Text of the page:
“Keep your eyes peeled for old type and old signage,” adds Avanessian. They find inspiration all around them. “Look at Playbills, songbooks, and piano sheet music—the covers have amazing text,” says Cabrera. “Old certificates, awards, diplomas. No one had the option of using Illustrator. This stuff is all hand scribed, hand inked. The calligraphy, everything about it, is incredible. There are vintage penmanship books that are mind-blowing. People used to sign letters that looked like beautiful paintings with ink strokes that turned into anthropomorphic figures.”
No web addresses on products
“When you are doing reproduction or giving a nod to nostalgia, no vintage style packaging should have giant web addresses on them. Especially on the front,” advises Cabrera. “At Pygmy Hippo you will only find our website on a business card,” says Avanessian. “Frankly it is 2017 at this point one would imagine you see something and you can Google it. It is not necessary and really take away from the aesthetic.”
Keep it real
“I am a sucker for texture and paper stock. Embossing and debossing,” says Cabrera. “Vintage packaging is never a white. It’s usually an eggshell off white. With offset printing and stone printing. Back in the day the colors were separated in a specific way.”
Next up for Pygmy now that they are expanding the store to add a gallery to host exhibits, events, and workshops. Customers and fans have expressed how happy they are to know that they original Pygmy Hippo shopping experience of walking into the tiny jewel of a boutique will stay intact.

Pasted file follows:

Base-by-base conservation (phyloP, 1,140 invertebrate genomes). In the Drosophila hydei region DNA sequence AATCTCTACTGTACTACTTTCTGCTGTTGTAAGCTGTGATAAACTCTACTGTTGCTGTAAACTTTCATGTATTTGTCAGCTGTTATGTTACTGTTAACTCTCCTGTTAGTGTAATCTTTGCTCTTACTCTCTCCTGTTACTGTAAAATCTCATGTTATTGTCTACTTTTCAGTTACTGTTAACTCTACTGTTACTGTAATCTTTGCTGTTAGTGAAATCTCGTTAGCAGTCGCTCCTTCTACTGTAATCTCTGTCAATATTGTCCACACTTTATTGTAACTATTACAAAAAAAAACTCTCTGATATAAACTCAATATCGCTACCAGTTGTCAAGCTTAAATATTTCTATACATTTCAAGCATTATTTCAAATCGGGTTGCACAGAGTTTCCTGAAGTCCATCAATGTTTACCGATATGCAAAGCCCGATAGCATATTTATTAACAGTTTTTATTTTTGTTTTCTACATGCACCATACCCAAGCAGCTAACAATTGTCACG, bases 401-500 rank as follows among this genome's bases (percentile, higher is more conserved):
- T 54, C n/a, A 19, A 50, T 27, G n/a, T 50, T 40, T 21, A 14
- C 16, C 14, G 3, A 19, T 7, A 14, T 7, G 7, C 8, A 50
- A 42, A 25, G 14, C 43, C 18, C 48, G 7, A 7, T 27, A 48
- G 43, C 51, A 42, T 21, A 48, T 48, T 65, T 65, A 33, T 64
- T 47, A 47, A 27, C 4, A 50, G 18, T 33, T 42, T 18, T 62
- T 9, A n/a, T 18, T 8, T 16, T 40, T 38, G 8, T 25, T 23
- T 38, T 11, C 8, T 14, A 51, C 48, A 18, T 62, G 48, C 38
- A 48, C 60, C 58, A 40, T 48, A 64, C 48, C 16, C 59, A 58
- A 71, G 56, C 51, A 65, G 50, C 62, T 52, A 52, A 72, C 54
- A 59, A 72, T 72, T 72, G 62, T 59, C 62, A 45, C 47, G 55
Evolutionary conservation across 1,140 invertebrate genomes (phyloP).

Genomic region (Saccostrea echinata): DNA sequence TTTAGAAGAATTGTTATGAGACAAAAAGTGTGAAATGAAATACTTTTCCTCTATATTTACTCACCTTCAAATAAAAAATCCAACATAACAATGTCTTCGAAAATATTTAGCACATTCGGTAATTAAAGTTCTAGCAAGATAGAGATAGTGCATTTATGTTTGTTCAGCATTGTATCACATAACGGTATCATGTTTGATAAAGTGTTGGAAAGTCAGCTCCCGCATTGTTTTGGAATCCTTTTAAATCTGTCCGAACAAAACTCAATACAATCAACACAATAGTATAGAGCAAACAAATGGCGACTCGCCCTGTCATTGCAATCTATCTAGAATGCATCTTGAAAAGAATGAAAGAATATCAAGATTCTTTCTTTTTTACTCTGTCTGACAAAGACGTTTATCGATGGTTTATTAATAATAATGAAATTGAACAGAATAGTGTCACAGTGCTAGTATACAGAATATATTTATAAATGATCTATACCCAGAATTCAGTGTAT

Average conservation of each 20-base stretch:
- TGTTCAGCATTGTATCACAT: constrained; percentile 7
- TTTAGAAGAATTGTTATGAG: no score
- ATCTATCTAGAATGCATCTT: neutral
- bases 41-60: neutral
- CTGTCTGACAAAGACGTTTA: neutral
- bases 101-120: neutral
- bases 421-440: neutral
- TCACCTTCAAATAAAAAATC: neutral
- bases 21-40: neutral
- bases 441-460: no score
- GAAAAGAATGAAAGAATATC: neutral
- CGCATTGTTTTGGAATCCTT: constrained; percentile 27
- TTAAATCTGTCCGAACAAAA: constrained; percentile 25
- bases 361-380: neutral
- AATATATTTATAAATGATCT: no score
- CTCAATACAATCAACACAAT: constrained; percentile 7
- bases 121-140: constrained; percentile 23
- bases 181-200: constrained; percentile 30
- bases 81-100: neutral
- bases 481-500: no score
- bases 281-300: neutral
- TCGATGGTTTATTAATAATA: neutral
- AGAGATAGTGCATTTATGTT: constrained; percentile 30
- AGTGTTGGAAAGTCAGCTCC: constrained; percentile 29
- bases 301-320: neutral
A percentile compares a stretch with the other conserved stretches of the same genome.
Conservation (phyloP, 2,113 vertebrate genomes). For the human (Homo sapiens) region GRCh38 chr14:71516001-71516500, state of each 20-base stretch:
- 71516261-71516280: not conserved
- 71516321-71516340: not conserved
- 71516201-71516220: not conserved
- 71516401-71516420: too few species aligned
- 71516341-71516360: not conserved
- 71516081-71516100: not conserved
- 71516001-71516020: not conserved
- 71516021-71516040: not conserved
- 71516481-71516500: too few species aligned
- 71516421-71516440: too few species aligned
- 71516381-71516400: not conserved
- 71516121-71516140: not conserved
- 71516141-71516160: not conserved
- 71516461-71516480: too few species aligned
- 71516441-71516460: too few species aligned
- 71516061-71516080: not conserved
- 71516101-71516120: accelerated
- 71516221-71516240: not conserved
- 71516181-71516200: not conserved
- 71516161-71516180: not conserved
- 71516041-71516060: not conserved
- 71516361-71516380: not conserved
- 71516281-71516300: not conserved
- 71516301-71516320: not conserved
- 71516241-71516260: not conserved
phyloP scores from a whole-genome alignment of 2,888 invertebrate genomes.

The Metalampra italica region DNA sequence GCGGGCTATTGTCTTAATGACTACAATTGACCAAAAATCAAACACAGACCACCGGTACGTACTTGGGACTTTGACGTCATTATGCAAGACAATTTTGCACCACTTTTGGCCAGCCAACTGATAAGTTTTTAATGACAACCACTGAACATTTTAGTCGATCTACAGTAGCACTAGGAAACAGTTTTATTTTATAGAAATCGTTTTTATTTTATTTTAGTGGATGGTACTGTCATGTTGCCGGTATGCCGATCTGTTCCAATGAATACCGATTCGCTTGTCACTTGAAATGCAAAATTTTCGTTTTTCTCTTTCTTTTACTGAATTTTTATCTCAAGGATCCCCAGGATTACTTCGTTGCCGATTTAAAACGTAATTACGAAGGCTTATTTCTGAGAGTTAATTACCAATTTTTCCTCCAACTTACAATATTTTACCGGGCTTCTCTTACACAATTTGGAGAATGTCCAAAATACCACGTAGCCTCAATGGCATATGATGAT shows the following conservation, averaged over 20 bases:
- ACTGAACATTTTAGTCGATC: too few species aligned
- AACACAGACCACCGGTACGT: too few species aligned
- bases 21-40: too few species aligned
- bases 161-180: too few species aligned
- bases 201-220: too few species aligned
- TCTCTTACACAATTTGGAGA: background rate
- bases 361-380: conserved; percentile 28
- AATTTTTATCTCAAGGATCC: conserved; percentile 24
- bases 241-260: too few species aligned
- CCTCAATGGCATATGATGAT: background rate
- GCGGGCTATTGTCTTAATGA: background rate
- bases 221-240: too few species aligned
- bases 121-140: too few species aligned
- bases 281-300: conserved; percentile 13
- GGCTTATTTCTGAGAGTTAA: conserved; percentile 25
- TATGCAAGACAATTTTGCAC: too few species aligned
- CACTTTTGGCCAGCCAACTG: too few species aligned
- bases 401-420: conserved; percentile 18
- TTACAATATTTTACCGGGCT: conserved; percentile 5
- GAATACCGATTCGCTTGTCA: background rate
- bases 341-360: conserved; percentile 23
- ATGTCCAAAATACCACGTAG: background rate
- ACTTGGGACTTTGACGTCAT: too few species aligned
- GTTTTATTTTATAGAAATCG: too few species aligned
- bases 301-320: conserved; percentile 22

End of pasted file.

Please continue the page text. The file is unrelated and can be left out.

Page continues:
Now Avanessian and Cabrera look forward to adding more products to their own line. Currently tiny Pygmy Hippos dioramas are available in matchboxes and they have made tote bags and a few collaborative items. Soon they will add stationery, wrapping paper, t-shirts, and more soft goods to their inventory. The work of Martha Moore Porter, one of the original designers they carried at Pygmy Hippo, will be the first special exhibit and series of events in their new gallery Big Top space. With a background in textile design Porter’s jewelry line Buried Diamond stood out to Avanessian. “Her pieces are bold, usually filled with glitter and bright colors and pattern,” says Avanessian. “Her packaging is really clean. Always a white card, with multicolor block font, and a splash of confetti about the border. It’s fun and simple and leaves room for the product to shine.”
The Pygmy Hippo community follows them on Instagram, visits the shop, and looks forward to new events and experiences in the Big Top hidden behind their nostalgic colorful world. Now who has been looking for a Kit-Cat Classic clock? We know where you can get one.
Julie is a freelance writer. She spends her time exploring the creative process. From artists, designers, and entrepreneurs, to whisky distillers, coffee roasters, farmers, chefs, and musicians, she focuses on stories of determination, innovation, and ingenuity. Her writing has been published in the Los Angeles Times, HOW Magazine, Angeleno, The Henry Ford Museum Magazine, Cool Hunting, The Bold Italic, KCET, AOL Travel, and Gothamist, and many other food, design, and lifestyle publications.